Q: Can I use some of your information and photos on my website?
A: I'm extremely grateful when people ask this, because over the years, an awful lot of webmasters have gone right ahead and grabbed stuff of my site without bothering to ask, so I try to give permission to do it if I can. (Sometimes, for example, when an actor gives me access to their personal photos, usually they ask me to try to be sure they don't end up on other websites or books.) But if a webmaster wants to use a lot of the info on my site, I ask them to just link to my pages instead.

A few months ago, one of my friends emailed me a photograph of Nancy Barrett and wrote, "I don't know where my friend found this photo, but isn't it great?" I said, "Yeah, I thought it was pretty great when I got it directly from Nancy and posted it on my site a couple days ago..." So, in a case like that, I wish his friend had instead emailed people a link right to the page I'd put the photo on. That way, I might get some brand new visitors to my site, which is one reason I make the effort to unearth material you probably have never seen before. One big reason I maintain this site is to promote my books, so the more new visitors I can get, the better.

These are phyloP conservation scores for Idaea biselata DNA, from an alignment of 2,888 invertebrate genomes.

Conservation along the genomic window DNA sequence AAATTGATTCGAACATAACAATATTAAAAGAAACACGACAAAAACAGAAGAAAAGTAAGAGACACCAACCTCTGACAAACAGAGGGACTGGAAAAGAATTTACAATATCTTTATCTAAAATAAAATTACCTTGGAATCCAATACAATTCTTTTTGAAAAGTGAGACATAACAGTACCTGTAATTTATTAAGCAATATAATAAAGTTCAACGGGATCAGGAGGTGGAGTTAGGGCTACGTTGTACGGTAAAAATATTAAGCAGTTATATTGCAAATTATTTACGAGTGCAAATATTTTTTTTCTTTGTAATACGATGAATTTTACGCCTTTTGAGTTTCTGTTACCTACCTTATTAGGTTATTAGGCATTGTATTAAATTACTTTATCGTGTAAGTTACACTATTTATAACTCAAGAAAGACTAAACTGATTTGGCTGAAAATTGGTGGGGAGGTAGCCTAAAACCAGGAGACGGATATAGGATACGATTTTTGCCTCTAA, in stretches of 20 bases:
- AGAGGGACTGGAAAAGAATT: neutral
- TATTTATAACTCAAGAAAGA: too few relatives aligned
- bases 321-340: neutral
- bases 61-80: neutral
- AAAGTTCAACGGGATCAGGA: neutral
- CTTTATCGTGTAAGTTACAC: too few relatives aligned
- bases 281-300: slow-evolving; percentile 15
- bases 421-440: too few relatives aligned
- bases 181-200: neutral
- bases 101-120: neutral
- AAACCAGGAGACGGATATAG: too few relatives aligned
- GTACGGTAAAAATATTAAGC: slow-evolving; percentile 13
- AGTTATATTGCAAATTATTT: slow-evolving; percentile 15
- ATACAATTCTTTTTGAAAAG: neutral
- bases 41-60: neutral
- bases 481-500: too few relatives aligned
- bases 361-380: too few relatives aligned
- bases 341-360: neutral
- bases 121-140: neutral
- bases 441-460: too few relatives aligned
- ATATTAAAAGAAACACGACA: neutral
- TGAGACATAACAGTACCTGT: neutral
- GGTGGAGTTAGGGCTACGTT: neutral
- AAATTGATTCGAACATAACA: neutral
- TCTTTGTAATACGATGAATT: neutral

About the Cast

Q: Is Jonathan Frid still alive?
A: He's in his 80s, and he's very vibrantly alive. The last time I saw and spoke to him was at Louis Edmonds' funeral in 2001, and he'd just driven, alone, all the way from Canada to Long Island. He looked great, and though of course he was sad to have just lost one of his best friends, he was outgoing and friendly to everyone at Louis' wake.

Q: Why doesn't Jonathan Frid attend DS Festivals? How can I write to him and let him know how much I appreciate his work on Dark Shadows?